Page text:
A Book Review : ‘Friday is The New Saturday’
In a world where the traditional workweek has long been accepted as the norm, conversations among colleagues regarding a four-day workweek have often remained just that—casual discussions. The idea never progressed beyond the realm of talk because we had grown so accustomed to the rhythm of the five-day workweek. There simply seemed to be no compelling reason to challenge the status quo.
It wasn’t until the onset of the Covid-19 pandemic that we were forced to reconsider our work patterns. The pandemic served as a catalyst, revealing that we could indeed adapt and find new ways of working. Concepts such as remote work, hybrid models, flexible schedules, and more became not only feasible but essential for maintaining productivity and achieving a healthier work-life balance. As a result, discussions about the possibility of a four-day workweek have gained renewed momentum, yet they still struggle to gain traction in a world where the five-day workweek is deeply entrenched. We find ourselves in a paradox: intrigued by the idea but uncertain of how to make it a reality.
Here Pedro Gomes and his enlightening book enter the picture. “Friday is The New Saturday” not only reignites the conversation but fuels it with a robust, data-backed argument. Gomes, in his meticulous exploration, exposes the cracks in our current workweek structure. He vividly illustrates the toll of relentless five-day workweeks, showcasing the spectres of burnout, stress, and the erosion of work-life balance. The reader is left with a palpable sense of the personal and societal costs of this outdated approach.
A significant strength of the book is its comprehensive examination of real-world experiments and case studies from across the globe that have successfully implemented the four-day workweek. Gomes presents compelling examples of companies and entire countries that have boldly embraced this shift, illuminating the positive effects on employee morale, creativity, and overall productivity.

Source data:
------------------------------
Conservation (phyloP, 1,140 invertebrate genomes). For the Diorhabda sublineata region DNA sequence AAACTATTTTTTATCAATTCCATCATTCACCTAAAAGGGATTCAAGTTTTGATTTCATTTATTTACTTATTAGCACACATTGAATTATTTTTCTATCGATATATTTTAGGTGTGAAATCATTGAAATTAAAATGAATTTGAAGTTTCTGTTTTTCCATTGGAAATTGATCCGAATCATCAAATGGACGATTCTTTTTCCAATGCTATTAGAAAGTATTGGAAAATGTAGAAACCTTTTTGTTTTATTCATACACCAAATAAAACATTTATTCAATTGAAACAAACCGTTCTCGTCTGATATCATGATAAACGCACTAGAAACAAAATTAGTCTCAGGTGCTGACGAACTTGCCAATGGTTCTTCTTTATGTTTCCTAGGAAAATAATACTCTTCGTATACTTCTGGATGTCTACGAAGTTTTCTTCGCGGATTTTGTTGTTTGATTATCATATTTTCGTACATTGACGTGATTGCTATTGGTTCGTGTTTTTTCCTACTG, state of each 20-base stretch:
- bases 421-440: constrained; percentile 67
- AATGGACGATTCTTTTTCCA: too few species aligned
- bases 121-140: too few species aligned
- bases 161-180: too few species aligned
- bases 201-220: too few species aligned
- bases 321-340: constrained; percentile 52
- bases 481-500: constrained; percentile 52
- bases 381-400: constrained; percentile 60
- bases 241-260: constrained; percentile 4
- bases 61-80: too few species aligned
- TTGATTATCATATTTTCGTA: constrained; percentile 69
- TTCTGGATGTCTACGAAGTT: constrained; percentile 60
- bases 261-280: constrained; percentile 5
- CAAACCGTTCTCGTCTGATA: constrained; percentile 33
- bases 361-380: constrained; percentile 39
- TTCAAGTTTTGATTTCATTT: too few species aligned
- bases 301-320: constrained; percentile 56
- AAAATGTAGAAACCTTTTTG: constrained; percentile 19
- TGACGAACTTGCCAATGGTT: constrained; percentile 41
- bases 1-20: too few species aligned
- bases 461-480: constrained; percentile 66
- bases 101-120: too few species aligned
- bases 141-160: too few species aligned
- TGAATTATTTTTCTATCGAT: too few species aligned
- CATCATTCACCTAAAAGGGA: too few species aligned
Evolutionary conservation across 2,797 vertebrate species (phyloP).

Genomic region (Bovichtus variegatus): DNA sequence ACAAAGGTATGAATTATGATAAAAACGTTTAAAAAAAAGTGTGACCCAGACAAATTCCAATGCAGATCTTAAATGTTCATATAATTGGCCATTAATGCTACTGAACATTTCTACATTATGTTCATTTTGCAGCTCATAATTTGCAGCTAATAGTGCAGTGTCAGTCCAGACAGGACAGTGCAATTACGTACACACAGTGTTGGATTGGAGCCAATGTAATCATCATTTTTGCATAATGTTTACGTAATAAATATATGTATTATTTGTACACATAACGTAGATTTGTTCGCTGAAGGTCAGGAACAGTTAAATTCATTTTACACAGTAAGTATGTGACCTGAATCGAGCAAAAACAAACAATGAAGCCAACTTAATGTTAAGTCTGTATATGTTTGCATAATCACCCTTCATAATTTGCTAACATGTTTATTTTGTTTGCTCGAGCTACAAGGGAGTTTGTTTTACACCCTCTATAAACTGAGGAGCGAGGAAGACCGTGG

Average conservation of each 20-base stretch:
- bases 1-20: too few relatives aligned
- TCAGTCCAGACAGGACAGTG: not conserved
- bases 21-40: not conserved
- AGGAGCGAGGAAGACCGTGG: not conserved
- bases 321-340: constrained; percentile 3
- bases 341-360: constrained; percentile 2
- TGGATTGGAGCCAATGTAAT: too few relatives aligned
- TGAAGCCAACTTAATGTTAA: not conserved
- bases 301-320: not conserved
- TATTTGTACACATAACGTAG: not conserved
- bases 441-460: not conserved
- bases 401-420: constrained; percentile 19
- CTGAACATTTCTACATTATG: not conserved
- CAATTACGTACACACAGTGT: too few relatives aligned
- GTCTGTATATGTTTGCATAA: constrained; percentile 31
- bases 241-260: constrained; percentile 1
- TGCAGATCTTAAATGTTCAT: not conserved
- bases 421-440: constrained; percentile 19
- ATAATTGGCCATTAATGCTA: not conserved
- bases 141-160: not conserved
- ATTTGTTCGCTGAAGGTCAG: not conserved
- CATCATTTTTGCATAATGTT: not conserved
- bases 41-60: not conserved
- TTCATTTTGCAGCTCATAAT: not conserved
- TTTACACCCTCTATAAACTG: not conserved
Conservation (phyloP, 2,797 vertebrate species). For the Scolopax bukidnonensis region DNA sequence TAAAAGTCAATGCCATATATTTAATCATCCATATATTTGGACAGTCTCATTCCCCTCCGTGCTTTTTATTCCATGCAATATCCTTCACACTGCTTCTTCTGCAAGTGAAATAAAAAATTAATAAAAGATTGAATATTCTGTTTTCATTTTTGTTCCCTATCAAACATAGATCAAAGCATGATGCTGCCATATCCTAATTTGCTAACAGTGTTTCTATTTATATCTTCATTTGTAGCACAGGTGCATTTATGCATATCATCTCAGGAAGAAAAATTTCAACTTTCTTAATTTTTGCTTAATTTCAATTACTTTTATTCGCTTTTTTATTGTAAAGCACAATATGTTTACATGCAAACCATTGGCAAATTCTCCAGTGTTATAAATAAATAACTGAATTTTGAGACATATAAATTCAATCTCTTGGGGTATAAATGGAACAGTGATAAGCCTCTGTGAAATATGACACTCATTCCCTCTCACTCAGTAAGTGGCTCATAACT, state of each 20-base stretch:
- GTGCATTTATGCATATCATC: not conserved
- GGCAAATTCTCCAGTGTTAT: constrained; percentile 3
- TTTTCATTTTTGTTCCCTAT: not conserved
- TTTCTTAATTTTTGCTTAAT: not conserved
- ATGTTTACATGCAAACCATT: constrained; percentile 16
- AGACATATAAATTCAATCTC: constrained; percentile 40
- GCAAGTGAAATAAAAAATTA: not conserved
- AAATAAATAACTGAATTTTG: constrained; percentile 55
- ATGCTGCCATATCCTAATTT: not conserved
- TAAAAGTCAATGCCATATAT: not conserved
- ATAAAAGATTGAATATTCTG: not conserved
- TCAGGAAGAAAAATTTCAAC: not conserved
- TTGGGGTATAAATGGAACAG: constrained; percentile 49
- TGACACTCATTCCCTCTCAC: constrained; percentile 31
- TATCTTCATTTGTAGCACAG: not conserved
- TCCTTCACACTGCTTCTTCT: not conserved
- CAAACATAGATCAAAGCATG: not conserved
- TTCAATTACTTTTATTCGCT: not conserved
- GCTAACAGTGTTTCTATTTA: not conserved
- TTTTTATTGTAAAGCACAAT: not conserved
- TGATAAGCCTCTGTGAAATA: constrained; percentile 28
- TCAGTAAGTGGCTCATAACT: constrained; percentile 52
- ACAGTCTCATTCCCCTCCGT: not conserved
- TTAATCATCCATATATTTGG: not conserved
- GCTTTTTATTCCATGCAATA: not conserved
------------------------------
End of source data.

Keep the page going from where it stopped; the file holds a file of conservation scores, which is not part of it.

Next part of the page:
Going further, Gomes unravels the economic implications of adopting a four-day workweek. He persuasively argues that reducing the workweek can yield enhanced productivity per hour, a decrease in absenteeism, and the creation of fresh employment opportunities. The thesis posits that this shift could catalyze a more efficient and sustainable economy over the long haul.
However, “Friday is The New Saturday” is not just an ode to change but a pragmatic roadmap for its realization. Gomes astutely acknowledges that a four-day workweek is not a universal remedy and not a one-size-fits-all solution but a concept requiring careful planning and adaptation to different industries and cultures. The book addresses the potential challenges and obstacles in implementing such a transition. The book thus provides invaluable recommendations and insights for policymakers and employers contemplating this transformative shift. He provides practical recommendations and insights for both policymakers and employers interested in pursuing this change.
The writing style is clear and accessible, making it easy for readers with various backgrounds to engage with the topic. Gomes combines research data with real-world examples and personal anecdotes, making the book engaging, surprisingly funny and relatable.
The book stands as a compelling and thought-provoking contribution to the ongoing discourse surrounding the workweek. It masterfully explores the potential benefits of a four-day workweek, illuminating how such a change could bolster individual well-being and invigorate the broader economy. It presents an inspiring vision of the future of work, emphasizing the numerous positive aspects of transitioning to a four-day workweek and exploring its feasibility in today’s conditions and situations. While it may not possess all the answers, it serves as a beacon guiding us through the labyrinth of work-life balance and economic sustainability. A must-read for anyone intrigued by the future of work and the welfare of the workforce.